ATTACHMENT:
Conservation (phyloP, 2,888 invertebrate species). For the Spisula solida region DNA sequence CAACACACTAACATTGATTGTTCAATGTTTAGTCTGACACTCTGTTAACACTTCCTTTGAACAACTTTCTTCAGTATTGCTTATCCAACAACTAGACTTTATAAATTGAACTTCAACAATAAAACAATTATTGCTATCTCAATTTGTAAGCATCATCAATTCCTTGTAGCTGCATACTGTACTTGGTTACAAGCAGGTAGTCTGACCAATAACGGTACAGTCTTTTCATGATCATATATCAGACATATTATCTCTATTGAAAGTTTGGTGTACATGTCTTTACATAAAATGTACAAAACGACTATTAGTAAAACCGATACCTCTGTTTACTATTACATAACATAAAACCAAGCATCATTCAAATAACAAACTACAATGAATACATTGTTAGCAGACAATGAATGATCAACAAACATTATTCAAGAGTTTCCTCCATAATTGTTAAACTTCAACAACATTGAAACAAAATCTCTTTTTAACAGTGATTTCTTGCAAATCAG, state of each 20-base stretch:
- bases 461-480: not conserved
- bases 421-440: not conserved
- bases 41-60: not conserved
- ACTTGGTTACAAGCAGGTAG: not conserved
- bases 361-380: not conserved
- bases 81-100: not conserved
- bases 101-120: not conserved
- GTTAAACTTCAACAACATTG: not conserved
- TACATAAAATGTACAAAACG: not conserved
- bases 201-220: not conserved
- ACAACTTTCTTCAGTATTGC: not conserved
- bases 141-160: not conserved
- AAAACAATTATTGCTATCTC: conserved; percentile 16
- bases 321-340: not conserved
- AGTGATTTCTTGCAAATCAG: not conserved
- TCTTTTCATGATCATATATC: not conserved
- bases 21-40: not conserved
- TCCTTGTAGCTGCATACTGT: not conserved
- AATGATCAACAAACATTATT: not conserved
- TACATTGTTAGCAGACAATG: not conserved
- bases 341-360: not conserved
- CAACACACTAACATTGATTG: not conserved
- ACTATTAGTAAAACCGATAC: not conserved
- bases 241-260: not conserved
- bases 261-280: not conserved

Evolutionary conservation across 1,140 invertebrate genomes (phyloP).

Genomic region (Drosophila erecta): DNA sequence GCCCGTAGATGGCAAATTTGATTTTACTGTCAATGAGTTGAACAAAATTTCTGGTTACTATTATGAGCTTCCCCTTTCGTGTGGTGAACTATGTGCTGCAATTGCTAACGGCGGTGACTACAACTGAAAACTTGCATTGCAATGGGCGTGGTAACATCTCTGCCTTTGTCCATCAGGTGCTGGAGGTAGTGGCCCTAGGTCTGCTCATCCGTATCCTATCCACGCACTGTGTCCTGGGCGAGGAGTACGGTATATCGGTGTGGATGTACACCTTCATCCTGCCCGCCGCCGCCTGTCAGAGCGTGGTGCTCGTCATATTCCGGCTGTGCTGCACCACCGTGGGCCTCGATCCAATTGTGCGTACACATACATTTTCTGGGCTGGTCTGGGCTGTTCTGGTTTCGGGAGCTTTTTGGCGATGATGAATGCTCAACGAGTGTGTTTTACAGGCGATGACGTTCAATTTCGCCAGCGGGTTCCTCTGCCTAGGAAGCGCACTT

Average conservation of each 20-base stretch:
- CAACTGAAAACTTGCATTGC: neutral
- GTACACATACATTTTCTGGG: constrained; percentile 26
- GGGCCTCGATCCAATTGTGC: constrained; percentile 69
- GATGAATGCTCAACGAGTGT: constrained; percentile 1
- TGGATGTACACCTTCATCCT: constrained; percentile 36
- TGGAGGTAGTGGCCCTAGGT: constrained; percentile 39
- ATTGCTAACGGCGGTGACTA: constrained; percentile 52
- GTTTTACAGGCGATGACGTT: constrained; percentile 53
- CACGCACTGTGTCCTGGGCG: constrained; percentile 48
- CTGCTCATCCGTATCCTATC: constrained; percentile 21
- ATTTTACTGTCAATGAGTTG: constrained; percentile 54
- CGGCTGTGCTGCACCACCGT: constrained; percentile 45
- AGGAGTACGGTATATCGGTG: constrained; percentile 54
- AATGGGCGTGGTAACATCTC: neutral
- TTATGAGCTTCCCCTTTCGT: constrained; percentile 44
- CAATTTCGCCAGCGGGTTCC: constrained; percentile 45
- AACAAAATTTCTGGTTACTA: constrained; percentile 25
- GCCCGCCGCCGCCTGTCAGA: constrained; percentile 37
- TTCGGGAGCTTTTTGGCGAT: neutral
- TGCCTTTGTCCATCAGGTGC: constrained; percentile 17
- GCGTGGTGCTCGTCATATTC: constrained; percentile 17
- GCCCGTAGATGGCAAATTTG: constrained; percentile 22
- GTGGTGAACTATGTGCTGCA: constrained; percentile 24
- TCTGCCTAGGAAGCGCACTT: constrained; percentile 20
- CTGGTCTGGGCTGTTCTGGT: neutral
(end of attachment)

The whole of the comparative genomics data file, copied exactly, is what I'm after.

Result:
Conservation (phyloP, 2,888 invertebrate species). For the Spisula solida region DNA sequence CAACACACTAACATTGATTGTTCAATGTTTAGTCTGACACTCTGTTAACACTTCCTTTGAACAACTTTCTTCAGTATTGCTTATCCAACAACTAGACTTTATAAATTGAACTTCAACAATAAAACAATTATTGCTATCTCAATTTGTAAGCATCATCAATTCCTTGTAGCTGCATACTGTACTTGGTTACAAGCAGGTAGTCTGACCAATAACGGTACAGTCTTTTCATGATCATATATCAGACATATTATCTCTATTGAAAGTTTGGTGTACATGTCTTTACATAAAATGTACAAAACGACTATTAGTAAAACCGATACCTCTGTTTACTATTACATAACATAAAACCAAGCATCATTCAAATAACAAACTACAATGAATACATTGTTAGCAGACAATGAATGATCAACAAACATTATTCAAGAGTTTCCTCCATAATTGTTAAACTTCAACAACATTGAAACAAAATCTCTTTTTAACAGTGATTTCTTGCAAATCAG, state of each 20-base stretch:
- bases 461-480: not conserved
- bases 421-440: not conserved
- bases 41-60: not conserved
- ACTTGGTTACAAGCAGGTAG: not conserved
- bases 361-380: not conserved
- bases 81-100: not conserved
- bases 101-120: not conserved
- GTTAAACTTCAACAACATTG: not conserved
- TACATAAAATGTACAAAACG: not conserved
- bases 201-220: not conserved
- ACAACTTTCTTCAGTATTGC: not conserved
- bases 141-160: not conserved
- AAAACAATTATTGCTATCTC: conserved; percentile 16
- bases 321-340: not conserved
- AGTGATTTCTTGCAAATCAG: not conserved
- TCTTTTCATGATCATATATC: not conserved
- bases 21-40: not conserved
- TCCTTGTAGCTGCATACTGT: not conserved
- AATGATCAACAAACATTATT: not conserved
- TACATTGTTAGCAGACAATG: not conserved
- bases 341-360: not conserved
- CAACACACTAACATTGATTG: not conserved
- ACTATTAGTAAAACCGATAC: not conserved
- bases 241-260: not conserved
- bases 261-280: not conserved

Evolutionary conservation across 1,140 invertebrate genomes (phyloP).

Genomic region (Drosophila erecta): DNA sequence GCCCGTAGATGGCAAATTTGATTTTACTGTCAATGAGTTGAACAAAATTTCTGGTTACTATTATGAGCTTCCCCTTTCGTGTGGTGAACTATGTGCTGCAATTGCTAACGGCGGTGACTACAACTGAAAACTTGCATTGCAATGGGCGTGGTAACATCTCTGCCTTTGTCCATCAGGTGCTGGAGGTAGTGGCCCTAGGTCTGCTCATCCGTATCCTATCCACGCACTGTGTCCTGGGCGAGGAGTACGGTATATCGGTGTGGATGTACACCTTCATCCTGCCCGCCGCCGCCTGTCAGAGCGTGGTGCTCGTCATATTCCGGCTGTGCTGCACCACCGTGGGCCTCGATCCAATTGTGCGTACACATACATTTTCTGGGCTGGTCTGGGCTGTTCTGGTTTCGGGAGCTTTTTGGCGATGATGAATGCTCAACGAGTGTGTTTTACAGGCGATGACGTTCAATTTCGCCAGCGGGTTCCTCTGCCTAGGAAGCGCACTT

Average conservation of each 20-base stretch:
- CAACTGAAAACTTGCATTGC: neutral
- GTACACATACATTTTCTGGG: constrained; percentile 26
- GGGCCTCGATCCAATTGTGC: constrained; percentile 69
- GATGAATGCTCAACGAGTGT: constrained; percentile 1
- TGGATGTACACCTTCATCCT: constrained; percentile 36
- TGGAGGTAGTGGCCCTAGGT: constrained; percentile 39
- ATTGCTAACGGCGGTGACTA: constrained; percentile 52
- GTTTTACAGGCGATGACGTT: constrained; percentile 53
- CACGCACTGTGTCCTGGGCG: constrained; percentile 48
- CTGCTCATCCGTATCCTATC: constrained; percentile 21
- ATTTTACTGTCAATGAGTTG: constrained; percentile 54
- CGGCTGTGCTGCACCACCGT: constrained; percentile 45
- AGGAGTACGGTATATCGGTG: constrained; percentile 54
- AATGGGCGTGGTAACATCTC: neutral
- TTATGAGCTTCCCCTTTCGT: constrained; percentile 44
- CAATTTCGCCAGCGGGTTCC: constrained; percentile 45
- AACAAAATTTCTGGTTACTA: constrained; percentile 25
- GCCCGCCGCCGCCTGTCAGA: constrained; percentile 37
- TTCGGGAGCTTTTTGGCGAT: neutral
- TGCCTTTGTCCATCAGGTGC: constrained; percentile 17
- GCGTGGTGCTCGTCATATTC: constrained; percentile 17
- GCCCGTAGATGGCAAATTTG: constrained; percentile 22
- GTGGTGAACTATGTGCTGCA: constrained; percentile 24
- TCTGCCTAGGAAGCGCACTT: constrained; percentile 20
- CTGGTCTGGGCTGTTCTGGT: neutral